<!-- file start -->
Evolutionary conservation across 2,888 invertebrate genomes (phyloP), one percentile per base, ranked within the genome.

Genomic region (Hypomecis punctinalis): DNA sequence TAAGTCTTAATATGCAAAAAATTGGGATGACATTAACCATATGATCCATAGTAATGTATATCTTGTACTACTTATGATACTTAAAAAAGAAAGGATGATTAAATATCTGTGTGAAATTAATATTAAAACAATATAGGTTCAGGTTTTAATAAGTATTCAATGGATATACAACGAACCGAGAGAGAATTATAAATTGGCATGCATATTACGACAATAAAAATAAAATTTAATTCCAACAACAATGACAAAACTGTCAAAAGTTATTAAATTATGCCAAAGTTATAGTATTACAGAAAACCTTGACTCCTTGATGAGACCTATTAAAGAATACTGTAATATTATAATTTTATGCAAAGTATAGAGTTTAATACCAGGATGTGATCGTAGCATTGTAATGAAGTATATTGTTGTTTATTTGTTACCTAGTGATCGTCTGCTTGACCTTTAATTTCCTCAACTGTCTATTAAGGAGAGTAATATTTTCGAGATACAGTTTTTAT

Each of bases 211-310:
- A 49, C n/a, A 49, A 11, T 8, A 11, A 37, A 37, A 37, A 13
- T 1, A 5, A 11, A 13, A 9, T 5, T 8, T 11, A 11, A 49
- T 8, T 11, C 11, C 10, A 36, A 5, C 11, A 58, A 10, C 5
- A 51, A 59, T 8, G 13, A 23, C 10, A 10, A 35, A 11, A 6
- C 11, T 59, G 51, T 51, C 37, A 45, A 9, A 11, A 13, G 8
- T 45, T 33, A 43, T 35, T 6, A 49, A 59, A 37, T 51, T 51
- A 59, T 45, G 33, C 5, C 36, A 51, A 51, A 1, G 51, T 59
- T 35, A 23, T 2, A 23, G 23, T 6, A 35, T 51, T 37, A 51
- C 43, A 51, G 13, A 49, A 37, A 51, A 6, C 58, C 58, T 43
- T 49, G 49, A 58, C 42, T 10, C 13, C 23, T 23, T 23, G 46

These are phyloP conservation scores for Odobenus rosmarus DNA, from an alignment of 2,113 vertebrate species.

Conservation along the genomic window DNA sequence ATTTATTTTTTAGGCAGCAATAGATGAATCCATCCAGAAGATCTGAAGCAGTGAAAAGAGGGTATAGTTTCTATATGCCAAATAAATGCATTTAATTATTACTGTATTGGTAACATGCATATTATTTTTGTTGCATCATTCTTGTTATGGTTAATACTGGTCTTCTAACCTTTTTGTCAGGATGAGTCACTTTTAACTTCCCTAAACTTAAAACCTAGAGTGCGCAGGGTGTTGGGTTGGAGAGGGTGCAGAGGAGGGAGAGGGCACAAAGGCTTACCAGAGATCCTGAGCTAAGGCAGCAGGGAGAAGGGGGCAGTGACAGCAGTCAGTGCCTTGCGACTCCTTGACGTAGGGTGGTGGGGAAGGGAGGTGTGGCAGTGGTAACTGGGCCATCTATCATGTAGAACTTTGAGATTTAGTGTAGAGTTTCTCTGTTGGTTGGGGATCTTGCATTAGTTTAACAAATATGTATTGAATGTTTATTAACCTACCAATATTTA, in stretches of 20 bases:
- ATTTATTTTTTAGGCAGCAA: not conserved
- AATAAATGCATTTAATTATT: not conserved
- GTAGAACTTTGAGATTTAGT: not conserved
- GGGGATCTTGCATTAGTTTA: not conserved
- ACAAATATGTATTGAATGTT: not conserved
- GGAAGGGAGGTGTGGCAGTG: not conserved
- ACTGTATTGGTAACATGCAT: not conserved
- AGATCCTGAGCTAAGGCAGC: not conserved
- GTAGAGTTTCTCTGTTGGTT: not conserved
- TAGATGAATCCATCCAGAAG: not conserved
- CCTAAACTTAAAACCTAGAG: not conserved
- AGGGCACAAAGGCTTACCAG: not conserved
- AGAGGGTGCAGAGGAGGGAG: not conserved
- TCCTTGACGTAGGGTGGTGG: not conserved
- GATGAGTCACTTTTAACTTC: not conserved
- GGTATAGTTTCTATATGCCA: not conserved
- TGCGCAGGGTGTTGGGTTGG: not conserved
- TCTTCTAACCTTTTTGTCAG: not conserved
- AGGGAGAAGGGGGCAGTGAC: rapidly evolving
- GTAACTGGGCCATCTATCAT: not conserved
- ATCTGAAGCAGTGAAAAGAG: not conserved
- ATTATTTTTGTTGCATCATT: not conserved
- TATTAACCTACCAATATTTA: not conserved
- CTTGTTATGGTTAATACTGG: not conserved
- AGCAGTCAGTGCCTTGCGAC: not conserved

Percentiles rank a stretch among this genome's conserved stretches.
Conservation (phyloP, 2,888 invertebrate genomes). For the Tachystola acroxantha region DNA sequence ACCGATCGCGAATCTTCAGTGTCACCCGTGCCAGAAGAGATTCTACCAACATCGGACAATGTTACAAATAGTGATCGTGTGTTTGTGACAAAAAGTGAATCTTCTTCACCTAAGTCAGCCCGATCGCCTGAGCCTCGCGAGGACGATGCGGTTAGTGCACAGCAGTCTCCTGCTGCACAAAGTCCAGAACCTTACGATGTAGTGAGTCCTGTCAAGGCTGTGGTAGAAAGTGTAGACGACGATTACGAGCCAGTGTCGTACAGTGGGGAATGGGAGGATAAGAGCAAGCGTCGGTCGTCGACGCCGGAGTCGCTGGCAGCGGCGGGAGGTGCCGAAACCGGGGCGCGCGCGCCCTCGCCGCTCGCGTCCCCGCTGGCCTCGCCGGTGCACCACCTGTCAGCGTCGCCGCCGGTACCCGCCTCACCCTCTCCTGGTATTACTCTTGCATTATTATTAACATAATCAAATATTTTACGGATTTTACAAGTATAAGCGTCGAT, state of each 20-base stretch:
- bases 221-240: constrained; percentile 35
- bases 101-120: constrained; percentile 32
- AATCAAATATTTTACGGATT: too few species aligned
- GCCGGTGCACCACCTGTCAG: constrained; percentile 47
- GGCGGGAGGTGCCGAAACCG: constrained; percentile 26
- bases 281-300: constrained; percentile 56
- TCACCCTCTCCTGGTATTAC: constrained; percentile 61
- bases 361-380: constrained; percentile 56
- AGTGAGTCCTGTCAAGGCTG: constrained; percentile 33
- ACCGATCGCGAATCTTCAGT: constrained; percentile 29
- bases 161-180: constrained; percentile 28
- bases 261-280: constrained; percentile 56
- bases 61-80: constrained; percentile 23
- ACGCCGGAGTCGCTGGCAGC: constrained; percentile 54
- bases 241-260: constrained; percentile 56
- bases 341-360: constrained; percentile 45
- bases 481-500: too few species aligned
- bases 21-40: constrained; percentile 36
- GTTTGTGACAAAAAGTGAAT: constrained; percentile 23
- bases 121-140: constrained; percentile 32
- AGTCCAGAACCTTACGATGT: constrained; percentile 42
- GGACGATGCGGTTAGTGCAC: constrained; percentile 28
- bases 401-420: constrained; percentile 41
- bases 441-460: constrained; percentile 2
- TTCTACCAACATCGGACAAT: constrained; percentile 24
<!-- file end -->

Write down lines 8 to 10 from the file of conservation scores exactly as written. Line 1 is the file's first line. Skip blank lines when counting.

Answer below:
- C 11, T 59, G 51, T 51, C 37, A 45, A 9, A 11, A 13, G 8
- T 45, T 33, A 43, T 35, T 6, A 49, A 59, A 37, T 51, T 51
- A 59, T 45, G 33, C 5, C 36, A 51, A 51, A 1, G 51, T 59